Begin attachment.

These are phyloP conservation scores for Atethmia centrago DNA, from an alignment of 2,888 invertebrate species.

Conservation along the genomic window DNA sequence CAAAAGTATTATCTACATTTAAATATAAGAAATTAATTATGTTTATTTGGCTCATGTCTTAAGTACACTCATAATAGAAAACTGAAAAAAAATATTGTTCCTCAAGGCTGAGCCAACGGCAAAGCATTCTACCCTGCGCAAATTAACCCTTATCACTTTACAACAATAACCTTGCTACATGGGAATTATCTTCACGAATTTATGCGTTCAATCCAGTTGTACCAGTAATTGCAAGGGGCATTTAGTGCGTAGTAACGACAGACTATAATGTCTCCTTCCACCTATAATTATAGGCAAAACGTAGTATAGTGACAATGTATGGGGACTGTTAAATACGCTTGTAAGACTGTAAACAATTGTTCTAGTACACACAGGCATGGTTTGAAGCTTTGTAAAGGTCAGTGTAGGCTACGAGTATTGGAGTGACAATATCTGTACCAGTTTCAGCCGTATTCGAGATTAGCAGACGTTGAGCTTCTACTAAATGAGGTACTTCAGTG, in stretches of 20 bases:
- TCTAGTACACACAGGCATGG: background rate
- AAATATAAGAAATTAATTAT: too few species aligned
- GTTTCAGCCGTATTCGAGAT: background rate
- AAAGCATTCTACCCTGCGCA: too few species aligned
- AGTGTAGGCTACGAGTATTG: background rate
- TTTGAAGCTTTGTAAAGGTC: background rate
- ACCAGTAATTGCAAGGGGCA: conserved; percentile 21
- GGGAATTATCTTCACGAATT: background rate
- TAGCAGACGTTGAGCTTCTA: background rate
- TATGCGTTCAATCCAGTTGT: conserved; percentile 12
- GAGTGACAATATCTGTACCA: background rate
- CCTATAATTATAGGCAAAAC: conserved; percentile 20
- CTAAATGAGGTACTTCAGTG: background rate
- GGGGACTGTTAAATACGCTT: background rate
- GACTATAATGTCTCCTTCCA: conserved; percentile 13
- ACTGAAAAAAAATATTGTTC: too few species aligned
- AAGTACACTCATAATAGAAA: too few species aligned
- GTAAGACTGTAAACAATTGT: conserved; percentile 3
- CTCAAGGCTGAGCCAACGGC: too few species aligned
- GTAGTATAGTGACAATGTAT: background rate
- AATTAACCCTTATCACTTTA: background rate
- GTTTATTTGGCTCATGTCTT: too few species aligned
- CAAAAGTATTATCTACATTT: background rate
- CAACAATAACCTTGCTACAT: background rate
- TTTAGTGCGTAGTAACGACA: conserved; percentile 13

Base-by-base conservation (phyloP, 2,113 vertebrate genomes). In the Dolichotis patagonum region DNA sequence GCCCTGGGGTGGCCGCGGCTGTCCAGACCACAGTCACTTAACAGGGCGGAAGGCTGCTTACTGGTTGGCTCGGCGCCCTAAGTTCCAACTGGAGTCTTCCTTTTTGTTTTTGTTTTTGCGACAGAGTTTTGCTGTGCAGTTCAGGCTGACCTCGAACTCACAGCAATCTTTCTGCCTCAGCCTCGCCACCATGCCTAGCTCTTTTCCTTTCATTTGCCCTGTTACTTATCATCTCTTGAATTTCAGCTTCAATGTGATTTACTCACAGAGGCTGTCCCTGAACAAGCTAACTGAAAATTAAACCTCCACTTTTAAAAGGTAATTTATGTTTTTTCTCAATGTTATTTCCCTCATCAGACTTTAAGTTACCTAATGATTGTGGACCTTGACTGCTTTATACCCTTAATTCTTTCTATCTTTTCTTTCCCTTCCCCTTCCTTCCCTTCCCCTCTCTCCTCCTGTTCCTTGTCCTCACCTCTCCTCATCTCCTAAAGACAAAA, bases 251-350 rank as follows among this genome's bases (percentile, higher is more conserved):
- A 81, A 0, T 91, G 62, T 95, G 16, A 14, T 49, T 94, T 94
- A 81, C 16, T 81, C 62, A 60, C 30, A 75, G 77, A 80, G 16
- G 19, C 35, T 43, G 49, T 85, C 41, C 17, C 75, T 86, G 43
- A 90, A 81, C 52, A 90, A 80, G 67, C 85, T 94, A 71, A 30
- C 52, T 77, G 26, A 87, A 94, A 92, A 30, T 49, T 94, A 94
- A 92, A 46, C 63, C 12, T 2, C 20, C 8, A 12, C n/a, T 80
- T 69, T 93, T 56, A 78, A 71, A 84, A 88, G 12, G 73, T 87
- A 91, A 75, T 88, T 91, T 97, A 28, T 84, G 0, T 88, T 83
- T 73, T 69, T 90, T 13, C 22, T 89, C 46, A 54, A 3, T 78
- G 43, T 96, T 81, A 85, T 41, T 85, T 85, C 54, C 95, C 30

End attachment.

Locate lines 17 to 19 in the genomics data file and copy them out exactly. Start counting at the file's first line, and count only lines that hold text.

- GACTATAATGTCTCCTTCCA: conserved; percentile 13
- ACTGAAAAAAAATATTGTTC: too few species aligned
- AAGTACACTCATAATAGAAA: too few species aligned